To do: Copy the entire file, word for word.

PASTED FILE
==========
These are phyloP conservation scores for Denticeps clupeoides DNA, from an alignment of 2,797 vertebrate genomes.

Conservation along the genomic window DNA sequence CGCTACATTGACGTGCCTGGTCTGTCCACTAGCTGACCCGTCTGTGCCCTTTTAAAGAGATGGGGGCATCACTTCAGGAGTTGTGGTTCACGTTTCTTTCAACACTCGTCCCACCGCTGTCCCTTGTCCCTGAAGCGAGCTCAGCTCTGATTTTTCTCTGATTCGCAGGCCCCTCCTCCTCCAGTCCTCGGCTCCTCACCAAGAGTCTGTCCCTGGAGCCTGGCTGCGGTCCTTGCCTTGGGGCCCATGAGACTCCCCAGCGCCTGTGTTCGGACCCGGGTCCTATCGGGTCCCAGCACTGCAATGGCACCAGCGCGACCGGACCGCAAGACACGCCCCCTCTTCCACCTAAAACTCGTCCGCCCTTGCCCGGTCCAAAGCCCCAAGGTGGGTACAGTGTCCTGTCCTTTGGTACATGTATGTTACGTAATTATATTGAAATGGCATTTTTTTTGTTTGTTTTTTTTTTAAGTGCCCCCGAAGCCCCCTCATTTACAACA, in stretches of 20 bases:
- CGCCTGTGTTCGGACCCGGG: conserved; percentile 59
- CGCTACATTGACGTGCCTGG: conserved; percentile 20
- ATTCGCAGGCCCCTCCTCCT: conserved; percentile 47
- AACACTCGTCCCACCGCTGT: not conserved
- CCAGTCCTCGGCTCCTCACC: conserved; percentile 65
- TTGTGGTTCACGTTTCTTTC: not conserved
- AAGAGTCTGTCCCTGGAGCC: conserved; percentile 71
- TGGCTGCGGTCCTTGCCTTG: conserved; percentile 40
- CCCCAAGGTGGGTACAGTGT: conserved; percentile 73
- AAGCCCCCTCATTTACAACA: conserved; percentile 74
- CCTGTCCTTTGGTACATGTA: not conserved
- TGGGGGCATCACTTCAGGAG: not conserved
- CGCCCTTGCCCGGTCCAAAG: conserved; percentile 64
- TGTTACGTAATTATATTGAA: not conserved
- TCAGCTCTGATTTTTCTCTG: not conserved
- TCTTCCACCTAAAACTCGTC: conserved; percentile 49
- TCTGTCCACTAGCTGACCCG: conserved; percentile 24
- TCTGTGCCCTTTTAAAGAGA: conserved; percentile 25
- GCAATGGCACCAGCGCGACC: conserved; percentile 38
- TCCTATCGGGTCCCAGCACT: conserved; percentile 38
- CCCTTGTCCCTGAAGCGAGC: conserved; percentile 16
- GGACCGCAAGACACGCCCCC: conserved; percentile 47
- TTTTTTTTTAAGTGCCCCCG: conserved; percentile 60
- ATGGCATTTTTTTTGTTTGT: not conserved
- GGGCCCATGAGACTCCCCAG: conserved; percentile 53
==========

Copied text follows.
These are phyloP conservation scores for Denticeps clupeoides DNA, from an alignment of 2,797 vertebrate genomes.

Conservation along the genomic window DNA sequence CGCTACATTGACGTGCCTGGTCTGTCCACTAGCTGACCCGTCTGTGCCCTTTTAAAGAGATGGGGGCATCACTTCAGGAGTTGTGGTTCACGTTTCTTTCAACACTCGTCCCACCGCTGTCCCTTGTCCCTGAAGCGAGCTCAGCTCTGATTTTTCTCTGATTCGCAGGCCCCTCCTCCTCCAGTCCTCGGCTCCTCACCAAGAGTCTGTCCCTGGAGCCTGGCTGCGGTCCTTGCCTTGGGGCCCATGAGACTCCCCAGCGCCTGTGTTCGGACCCGGGTCCTATCGGGTCCCAGCACTGCAATGGCACCAGCGCGACCGGACCGCAAGACACGCCCCCTCTTCCACCTAAAACTCGTCCGCCCTTGCCCGGTCCAAAGCCCCAAGGTGGGTACAGTGTCCTGTCCTTTGGTACATGTATGTTACGTAATTATATTGAAATGGCATTTTTTTTGTTTGTTTTTTTTTTAAGTGCCCCCGAAGCCCCCTCATTTACAACA, in stretches of 20 bases:
- CGCCTGTGTTCGGACCCGGG: conserved; percentile 59
- CGCTACATTGACGTGCCTGG: conserved; percentile 20
- ATTCGCAGGCCCCTCCTCCT: conserved; percentile 47
- AACACTCGTCCCACCGCTGT: not conserved
- CCAGTCCTCGGCTCCTCACC: conserved; percentile 65
- TTGTGGTTCACGTTTCTTTC: not conserved
- AAGAGTCTGTCCCTGGAGCC: conserved; percentile 71
- TGGCTGCGGTCCTTGCCTTG: conserved; percentile 40
- CCCCAAGGTGGGTACAGTGT: conserved; percentile 73
- AAGCCCCCTCATTTACAACA: conserved; percentile 74
- CCTGTCCTTTGGTACATGTA: not conserved
- TGGGGGCATCACTTCAGGAG: not conserved
- CGCCCTTGCCCGGTCCAAAG: conserved; percentile 64
- TGTTACGTAATTATATTGAA: not conserved
- TCAGCTCTGATTTTTCTCTG: not conserved
- TCTTCCACCTAAAACTCGTC: conserved; percentile 49
- TCTGTCCACTAGCTGACCCG: conserved; percentile 24
- TCTGTGCCCTTTTAAAGAGA: conserved; percentile 25
- GCAATGGCACCAGCGCGACC: conserved; percentile 38
- TCCTATCGGGTCCCAGCACT: conserved; percentile 38
- CCCTTGTCCCTGAAGCGAGC: conserved; percentile 16
- GGACCGCAAGACACGCCCCC: conserved; percentile 47
- TTTTTTTTTAAGTGCCCCCG: conserved; percentile 60
- ATGGCATTTTTTTTGTTTGT: not conserved
- GGGCCCATGAGACTCCCCAG: conserved; percentile 53